Providing continuity of care with the involvement of midwives also appeared to reduce inequities in care for multi-ethnic patients.
Recommending culturally appropriate diet modifications can improve the quality of care offered to multiethnic women living in low socioeconomic regions who have been diagnosed with diabetes in pregnancy (DiP), according to the results of a study recently published in Women and Birth. Women also felt that community-based continuity-of-care from a midwife was valuable and there are opportunities for midwives to improve care.
“Midwives were the backbone of diabetes in pregnancy care for this multi-ethnic, low socio-economic population,” authors wrote. “Care could be improved with more culturally appropriate diet and lifestyle information, better birth preparation, and expanded postpartum diabetes support.”
Diabetes is the most common complication associated with pregnancy, with risk factors including a body mass index (BMI) of 30 or more, advanced maternal age, polycystic ovarian syndrome, history of gestational or type 2 diabetes mellitus (T2D), and maternal ethnicity. DiPcan be a difficult diagnosis because it requires moderating diet and lifestyle changes, overcoming possible psychological hurdles, and having access to relevant information and health care.
It can be an especially challenging diagnosis for women who come from indigenous or ethnic minority communities in high-income countries, because they tend to have limited access to DiPcare and other resources. However, there is not a lot of information on the experiences of diabetes during pregnancy among women who are multiethnic in a low socio-economic region.
To close this knowledge gap to improve care for all races and ethnicities, investigators conducted a qualitative study to understand the effects of a DiP diagnosis for women who are multiethnic, live in a low socio-economic region, and whose primary access to DiP care is midwife-based. Within this analysis, the team also compared telehealth care with in-person care.
The study population included 19 women from Aotearoa, New Zealand—5 were Māori, 5 were Pacific Peoples, 5 were Asian, and 4 were European. Based on participant responses, investigators observed themes of shock, shame, and adjustment following DiP diagnosis.
Regardless of ethnicity, women were stressed and shocked to receive a DiP diagnosis. Notably, an in-person diagnosis was largely preferred compared with telehealth care because face-to-face time provided women with a better opportunity to learn more information about their condition, and it also facilitated asking questions and feeling more emotional support, which allowed the diagnosis to “feel real,” according to participants.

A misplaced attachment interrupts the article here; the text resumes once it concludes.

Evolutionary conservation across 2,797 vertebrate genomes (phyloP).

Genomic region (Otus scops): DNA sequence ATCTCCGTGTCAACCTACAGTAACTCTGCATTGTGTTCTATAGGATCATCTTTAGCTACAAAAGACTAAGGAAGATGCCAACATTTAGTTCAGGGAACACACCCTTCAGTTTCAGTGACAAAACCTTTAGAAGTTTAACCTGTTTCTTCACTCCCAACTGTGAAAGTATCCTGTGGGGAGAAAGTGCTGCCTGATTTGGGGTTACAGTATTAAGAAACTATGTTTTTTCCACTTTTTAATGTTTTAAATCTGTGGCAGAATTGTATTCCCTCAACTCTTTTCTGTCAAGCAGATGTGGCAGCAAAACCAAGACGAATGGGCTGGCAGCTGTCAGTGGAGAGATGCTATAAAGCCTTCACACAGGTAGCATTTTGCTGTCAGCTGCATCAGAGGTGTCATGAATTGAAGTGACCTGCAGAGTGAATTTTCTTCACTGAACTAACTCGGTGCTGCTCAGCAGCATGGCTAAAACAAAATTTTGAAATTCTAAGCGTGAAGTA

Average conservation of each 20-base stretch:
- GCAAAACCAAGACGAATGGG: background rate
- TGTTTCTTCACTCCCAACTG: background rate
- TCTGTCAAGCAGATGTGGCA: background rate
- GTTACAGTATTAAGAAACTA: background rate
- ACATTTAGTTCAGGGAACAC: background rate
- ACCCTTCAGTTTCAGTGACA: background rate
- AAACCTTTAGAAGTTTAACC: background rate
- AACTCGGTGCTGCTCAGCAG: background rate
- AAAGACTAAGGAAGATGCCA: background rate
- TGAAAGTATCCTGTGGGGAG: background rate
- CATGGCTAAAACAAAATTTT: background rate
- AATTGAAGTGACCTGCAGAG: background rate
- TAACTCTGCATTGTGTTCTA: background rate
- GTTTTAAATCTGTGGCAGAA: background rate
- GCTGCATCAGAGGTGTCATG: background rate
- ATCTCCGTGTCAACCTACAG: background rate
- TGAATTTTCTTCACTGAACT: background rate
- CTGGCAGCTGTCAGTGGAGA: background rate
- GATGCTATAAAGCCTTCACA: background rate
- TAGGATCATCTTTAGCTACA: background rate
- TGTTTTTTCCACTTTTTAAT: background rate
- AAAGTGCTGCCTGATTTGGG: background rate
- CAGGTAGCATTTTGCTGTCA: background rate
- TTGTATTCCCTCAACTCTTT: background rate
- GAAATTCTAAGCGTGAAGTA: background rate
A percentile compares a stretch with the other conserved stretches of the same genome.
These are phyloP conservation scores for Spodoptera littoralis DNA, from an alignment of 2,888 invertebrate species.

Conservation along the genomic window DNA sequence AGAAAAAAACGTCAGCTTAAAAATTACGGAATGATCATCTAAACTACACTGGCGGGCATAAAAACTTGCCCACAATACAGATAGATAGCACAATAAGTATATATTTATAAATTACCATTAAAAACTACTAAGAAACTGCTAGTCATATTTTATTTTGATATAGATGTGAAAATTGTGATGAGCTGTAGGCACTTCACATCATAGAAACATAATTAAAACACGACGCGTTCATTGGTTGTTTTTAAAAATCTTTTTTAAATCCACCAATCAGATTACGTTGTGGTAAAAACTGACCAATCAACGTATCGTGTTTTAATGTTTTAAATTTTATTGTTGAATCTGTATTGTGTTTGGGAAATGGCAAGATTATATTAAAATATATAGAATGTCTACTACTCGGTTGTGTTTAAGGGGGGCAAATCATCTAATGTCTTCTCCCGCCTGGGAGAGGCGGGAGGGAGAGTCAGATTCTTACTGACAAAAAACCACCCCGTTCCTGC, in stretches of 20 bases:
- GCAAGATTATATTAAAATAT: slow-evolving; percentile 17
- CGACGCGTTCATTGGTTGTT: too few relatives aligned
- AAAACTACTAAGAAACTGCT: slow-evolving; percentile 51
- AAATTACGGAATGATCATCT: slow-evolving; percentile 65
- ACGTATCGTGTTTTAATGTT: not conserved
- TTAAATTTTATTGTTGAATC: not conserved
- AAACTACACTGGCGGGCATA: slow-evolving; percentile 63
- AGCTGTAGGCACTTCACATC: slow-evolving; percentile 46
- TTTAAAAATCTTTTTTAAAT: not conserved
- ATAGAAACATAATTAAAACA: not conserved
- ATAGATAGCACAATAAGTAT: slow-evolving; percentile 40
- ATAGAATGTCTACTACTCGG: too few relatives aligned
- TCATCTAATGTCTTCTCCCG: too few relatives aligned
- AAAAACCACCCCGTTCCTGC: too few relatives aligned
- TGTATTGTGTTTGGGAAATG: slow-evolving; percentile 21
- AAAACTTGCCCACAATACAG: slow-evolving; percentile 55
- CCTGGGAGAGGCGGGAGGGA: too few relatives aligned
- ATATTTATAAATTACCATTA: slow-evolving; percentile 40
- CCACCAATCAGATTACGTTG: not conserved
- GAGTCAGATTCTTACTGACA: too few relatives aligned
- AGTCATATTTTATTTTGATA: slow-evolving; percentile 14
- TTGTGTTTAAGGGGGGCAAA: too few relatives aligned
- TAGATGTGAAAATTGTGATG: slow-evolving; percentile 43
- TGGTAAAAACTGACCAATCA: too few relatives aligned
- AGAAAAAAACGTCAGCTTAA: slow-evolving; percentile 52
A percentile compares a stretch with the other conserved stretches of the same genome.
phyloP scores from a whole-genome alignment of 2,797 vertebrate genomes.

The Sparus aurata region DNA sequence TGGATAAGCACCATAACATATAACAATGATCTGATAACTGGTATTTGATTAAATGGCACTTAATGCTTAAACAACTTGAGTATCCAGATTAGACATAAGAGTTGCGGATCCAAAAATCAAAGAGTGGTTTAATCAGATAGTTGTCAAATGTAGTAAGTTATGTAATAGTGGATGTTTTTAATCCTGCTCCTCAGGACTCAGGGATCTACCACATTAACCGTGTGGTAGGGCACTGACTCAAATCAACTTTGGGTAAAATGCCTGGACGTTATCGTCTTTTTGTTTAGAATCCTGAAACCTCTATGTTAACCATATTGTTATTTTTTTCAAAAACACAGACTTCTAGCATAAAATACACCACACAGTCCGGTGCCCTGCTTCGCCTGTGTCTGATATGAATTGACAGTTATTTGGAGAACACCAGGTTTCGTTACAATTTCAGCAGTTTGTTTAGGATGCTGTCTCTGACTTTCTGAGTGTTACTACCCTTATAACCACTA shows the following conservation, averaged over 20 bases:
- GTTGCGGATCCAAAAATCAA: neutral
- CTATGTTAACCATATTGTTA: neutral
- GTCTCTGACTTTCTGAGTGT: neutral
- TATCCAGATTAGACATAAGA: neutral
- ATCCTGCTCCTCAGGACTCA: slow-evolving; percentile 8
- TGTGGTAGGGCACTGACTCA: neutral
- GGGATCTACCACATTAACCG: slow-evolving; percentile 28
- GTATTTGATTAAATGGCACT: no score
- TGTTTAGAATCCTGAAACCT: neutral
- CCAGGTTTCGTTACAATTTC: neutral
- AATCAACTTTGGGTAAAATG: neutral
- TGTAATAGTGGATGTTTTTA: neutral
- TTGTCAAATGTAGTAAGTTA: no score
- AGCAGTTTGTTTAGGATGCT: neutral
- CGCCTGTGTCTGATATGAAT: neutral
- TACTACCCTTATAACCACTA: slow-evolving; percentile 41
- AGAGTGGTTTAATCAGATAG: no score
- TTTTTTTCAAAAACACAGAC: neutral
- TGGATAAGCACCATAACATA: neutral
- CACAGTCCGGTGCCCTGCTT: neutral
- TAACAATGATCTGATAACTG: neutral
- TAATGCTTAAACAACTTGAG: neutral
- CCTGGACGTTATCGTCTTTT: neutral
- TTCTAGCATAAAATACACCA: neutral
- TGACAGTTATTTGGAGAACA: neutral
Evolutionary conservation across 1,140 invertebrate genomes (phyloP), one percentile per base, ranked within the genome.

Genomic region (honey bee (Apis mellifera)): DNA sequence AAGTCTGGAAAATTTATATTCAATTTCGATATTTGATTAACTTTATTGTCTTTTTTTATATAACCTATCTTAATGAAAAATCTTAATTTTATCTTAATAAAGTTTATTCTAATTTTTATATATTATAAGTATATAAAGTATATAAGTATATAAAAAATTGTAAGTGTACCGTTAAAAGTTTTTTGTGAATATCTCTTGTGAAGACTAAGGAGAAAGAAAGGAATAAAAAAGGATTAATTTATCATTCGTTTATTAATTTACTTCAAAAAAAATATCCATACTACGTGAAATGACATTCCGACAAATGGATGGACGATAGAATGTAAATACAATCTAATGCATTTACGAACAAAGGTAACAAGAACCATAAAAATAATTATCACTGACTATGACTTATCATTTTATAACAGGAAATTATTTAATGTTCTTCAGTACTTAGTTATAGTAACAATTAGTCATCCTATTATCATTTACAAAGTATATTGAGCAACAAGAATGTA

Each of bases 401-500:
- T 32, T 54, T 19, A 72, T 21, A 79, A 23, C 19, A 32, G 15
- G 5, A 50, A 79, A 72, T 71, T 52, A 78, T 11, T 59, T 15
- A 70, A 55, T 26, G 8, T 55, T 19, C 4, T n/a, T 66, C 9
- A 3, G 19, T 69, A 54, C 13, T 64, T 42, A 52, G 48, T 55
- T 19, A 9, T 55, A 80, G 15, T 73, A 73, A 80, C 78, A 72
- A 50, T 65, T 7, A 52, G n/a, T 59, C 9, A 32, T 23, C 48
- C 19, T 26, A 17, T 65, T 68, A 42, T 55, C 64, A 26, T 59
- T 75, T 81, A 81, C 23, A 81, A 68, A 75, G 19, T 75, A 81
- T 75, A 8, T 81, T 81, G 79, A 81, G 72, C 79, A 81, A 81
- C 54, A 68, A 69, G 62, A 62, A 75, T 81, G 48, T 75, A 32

DiP diagnosis resulted in many women feeling self-blame and community disapproval. However, when they were able to work with a midwife during pregnancy, it allowed them to feel supported and view the diagnosis as incentive to work toward better health and wellbeing, and for some this healthier lifestyle continued post-pregnancy. Therefore, midwife continuity-of-care appeared to reduce inequities in care given to multiethnic patients, according to authors.
This supports previous research that suggests midwife care can improve engagement with healthcare among multiethnic and at-risk patients; however, there was no consistent communication with a midwife following pregnancy. Because of this, “most women become hospital inpatients for induction of labor and during the initial postnatal period,” authors wrote.
In addition, dietary guidance should reflect the different eating habits of different cultures and ethnicities. Patients who are Māori, Pacific, and Asian said that they would have preferred to discuss DiP dietary recommendations with a provider of the same ethnicity and cultural background.
“Somebody said, ‘You need to not eat rice,’ according to 1 participant with a Pacific background. “[But] I’m like, ‘Do you even understand what you are saying?’”
Rice, taro, bread, yam, cassava, and green bananas are staple foods in a Pacific diet, so having somebody who understands cultural context would be helpful to improve care and allow them to continue to enjoy the foods that are culturally important to them. This finding could also apply to any ethnic background—not just those included in the study.
There are limitations to this study, including the use of a small sample size that needed access to an electronic device. This data is also subjective, thus there is a risk of recall bias and responses that were modified to fit social norms. Finally, data were collected during COVID-19, which affected the experience of pregnancy.
Bradford BC, Cronin RS, Okesene-Gafa KA, Apaapa-Timu THS, Shashikumar A, Oyston CJ. Diabetes in pregnancy: Women’s views of care in a multi-ethnic, low socioeconomic population with midwifery continuity-of-care. Women and Birth. Doi: 10.1016/j.wombi.2024.01.005